Most lifters use just a handful of exercises to build their glutes and hamstrings. While the basics are still the best, here are some cool variations to provide some much needed posterior chain variety.
I’m a sucker for lower body training, so I’m going to share some cool exercises for you that focus primarily on the lower half of the back side of the body, namely the glutes and hamstrings.
Every-day gym rats often ignore these muscles because they can’t see them in their favorite bathroom mirror cell phone picture. But before you build an 8-day-a-week program devoted to chest, shoulders, arms, and abs, remember that just because you can’t see them, doesn’t mean other people can’t. Nobody likes a flat ass.
To build appreciable muscle mass or just get generally cockstrong, it all starts with the foundation.
The posterior chain begins with deadlifts, Romanian deadlifts (RDL), and glute-ham raises. What if you can’t deadlift due to a back injury? Or if your gym doesn’t have a glute-raise apparatus? What if you’re just flat-out sick of what you’re doing and need a change?
Here are some cool exercises to spice things up.
The single-leg RDL is an awesome exercise, but until you get the hang of it and master the balancing aspect, it can feel more like a sobriety test than a viable way to get stronger and add muscle.
Enter the split stance RDL.
I’d classify this as hybrid between a traditional RDL and a true single-leg RDL. If you do these correctly, the front leg should do the majority of the work and handle most of the loading, while the rear leg provides stability so you don’t topple over like an 18-year-old girl on 99-cent shooter night.
You can easily adjust the difficulty of the exercise by altering your setup.
- Feet wider = More stable = Easier
- Feet closer together = Less stable = Harder
Start with your feet fairly wide and bring in your stance as you feel more comfortable. I like to set up with the toes of the rear foot even with the heel of the front foot. A closer stance also allows for a more natural hip hinge without torqueing the pelvis.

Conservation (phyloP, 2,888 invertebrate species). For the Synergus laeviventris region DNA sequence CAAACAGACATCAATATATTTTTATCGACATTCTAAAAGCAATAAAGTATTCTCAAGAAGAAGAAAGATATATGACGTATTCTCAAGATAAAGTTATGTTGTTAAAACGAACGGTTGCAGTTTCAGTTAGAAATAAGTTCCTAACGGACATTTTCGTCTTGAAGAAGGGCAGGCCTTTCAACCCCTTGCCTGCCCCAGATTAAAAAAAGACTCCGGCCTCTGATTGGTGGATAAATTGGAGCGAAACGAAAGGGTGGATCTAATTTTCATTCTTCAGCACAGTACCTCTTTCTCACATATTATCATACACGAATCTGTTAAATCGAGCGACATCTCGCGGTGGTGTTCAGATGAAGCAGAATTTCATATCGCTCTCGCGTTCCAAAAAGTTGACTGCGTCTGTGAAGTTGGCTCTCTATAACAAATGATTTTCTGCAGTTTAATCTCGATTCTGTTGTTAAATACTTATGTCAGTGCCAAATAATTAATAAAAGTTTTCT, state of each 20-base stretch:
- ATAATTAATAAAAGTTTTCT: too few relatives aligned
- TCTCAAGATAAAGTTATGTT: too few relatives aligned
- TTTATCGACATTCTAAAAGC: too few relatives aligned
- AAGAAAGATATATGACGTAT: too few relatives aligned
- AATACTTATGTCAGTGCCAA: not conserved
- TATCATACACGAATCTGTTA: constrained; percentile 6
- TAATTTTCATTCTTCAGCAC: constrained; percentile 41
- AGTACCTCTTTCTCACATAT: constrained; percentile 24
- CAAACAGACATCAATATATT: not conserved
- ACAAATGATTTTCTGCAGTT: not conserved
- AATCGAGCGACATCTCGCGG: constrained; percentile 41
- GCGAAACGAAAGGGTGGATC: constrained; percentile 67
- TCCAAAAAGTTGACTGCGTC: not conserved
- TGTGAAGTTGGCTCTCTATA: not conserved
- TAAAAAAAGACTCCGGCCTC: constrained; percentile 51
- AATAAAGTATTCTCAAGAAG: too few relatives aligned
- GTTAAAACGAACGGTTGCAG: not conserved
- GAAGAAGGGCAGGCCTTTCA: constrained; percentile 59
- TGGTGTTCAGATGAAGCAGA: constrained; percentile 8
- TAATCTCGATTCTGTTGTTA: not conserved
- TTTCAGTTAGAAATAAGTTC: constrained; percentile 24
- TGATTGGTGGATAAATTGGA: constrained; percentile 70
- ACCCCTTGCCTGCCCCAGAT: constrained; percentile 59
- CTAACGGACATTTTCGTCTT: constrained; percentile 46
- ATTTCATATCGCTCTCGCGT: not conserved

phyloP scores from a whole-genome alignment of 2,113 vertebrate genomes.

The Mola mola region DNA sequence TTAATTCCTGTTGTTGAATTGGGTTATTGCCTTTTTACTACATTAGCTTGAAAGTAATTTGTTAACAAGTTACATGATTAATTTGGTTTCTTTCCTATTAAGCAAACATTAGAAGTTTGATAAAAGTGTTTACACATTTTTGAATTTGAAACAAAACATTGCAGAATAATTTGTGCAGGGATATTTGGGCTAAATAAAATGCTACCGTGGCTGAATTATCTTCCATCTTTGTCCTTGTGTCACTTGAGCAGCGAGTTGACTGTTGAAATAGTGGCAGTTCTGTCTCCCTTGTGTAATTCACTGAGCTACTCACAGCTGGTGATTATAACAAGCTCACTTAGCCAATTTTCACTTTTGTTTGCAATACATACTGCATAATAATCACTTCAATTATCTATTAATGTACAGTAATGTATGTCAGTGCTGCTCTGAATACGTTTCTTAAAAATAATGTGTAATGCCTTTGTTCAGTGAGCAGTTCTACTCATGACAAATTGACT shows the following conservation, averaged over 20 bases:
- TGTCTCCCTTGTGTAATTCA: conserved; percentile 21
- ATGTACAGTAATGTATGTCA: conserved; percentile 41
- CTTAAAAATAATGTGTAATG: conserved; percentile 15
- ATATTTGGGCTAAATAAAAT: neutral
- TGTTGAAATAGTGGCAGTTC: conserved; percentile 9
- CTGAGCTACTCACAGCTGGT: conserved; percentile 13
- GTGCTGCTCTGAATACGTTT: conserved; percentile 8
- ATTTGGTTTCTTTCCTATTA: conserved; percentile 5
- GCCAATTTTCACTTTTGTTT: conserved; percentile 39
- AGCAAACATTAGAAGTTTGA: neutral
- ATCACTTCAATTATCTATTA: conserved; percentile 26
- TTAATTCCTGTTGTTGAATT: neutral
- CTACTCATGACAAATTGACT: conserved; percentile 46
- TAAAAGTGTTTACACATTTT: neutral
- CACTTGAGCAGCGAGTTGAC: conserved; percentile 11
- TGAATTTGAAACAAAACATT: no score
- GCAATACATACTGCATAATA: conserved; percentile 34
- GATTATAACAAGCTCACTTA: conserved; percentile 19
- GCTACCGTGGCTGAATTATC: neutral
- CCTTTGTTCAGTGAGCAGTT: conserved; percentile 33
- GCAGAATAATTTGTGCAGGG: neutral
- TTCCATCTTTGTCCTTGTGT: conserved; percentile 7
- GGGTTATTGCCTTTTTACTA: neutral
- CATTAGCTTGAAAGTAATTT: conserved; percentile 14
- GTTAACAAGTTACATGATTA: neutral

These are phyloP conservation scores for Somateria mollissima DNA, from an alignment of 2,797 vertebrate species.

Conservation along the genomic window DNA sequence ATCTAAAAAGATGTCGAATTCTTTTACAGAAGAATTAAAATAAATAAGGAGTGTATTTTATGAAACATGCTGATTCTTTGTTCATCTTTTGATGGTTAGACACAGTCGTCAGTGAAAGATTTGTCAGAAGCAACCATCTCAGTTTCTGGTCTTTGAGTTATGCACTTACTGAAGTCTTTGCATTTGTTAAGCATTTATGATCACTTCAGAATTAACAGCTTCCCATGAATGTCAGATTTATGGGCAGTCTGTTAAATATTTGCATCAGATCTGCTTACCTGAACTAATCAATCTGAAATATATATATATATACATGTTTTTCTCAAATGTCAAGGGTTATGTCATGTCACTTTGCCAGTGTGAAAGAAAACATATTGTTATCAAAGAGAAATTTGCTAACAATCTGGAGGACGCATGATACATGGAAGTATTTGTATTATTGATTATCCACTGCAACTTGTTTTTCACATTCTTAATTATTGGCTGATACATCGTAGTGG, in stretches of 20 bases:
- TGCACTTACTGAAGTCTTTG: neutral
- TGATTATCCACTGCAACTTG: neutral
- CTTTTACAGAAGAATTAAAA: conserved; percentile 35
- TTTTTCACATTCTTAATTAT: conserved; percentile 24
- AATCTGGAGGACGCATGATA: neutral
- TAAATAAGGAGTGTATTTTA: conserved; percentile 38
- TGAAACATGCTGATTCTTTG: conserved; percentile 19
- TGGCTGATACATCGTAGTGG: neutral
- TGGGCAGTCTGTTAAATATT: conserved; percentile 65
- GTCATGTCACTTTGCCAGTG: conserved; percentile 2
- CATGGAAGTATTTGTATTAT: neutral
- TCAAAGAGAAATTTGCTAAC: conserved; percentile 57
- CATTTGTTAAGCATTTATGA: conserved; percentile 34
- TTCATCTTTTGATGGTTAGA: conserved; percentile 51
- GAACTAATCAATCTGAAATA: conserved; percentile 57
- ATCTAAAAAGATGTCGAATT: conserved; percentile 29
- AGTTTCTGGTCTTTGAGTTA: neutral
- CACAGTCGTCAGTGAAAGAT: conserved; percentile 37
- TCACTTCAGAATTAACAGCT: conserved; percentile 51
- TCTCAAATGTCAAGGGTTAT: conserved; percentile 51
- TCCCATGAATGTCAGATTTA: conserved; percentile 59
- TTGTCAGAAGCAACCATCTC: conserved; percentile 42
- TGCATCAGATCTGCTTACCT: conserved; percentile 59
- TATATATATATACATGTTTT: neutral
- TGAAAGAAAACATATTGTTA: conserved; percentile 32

Strive to keep as little weight as possible on the rear leg. You’ll need to be hyper vigilant with yourself at first as you adjust to the movement.
This can be used as a good progression to work towards a true single leg RDL, or as a way to get a unilateral training effect with heavier loads since stability is not as much of an issue.
This variation requires more stability than the split stance RDL, but still less than a true single-leg RDL. Do a single-leg RDL on the eccentric, then put the other foot down and pick the weight up using either a conventional deadlift or a traditional bilateral RDL, your choice.
Like the split stance RDL, this can be used as a progression to work towards single-leg RDLs. For more advanced lifters, it offers an interesting unilateral training effect by allowing the eccentric component to be overloaded with greater loads than would be possible if you did the entire movement on one leg.
One of the big keys to mastering the single leg RDL is to remember that both legs still need to work. The “non-working” leg shouldn’t just dangle passively; instead, squeeze the glute of the “up” leg and actively reach the foot back as you hinge at the hips, just as you would in a bilateral RDL. This will not only help you stabilize your torso but will also ensure that you maintain a neutral spine.
However, you should only try this variation if you have the hip mobility and hamstring flexibility to descend all the way until the bar reaches the floor without rounding your lower back as it’s awkward and potentially dangerous to transition from one to two legs with the bar in midair. If that’s not possible, it’s probably best to try something else.
Here’s one on the other end of the stability continuum. Like the name suggests, it’s a single-leg RDL combined with a barbell row.
We could technically call this a Pendlay row since the torso is parallel to the floor and each rep is performed from a dead stop. I’m generally not a fan of barbell rows because they tend to get sloppy and deteriorate into a sort of ballistic row/upright row/shrug mess.
However, in this case, the nature of the exercise helps to keep your form tight because if you try to cheat, you’ll lose your balance. Fact is, because this exercise is so technically demanding, it will immediately expose any form flaws, meaning there’s no way to do it other than correctly.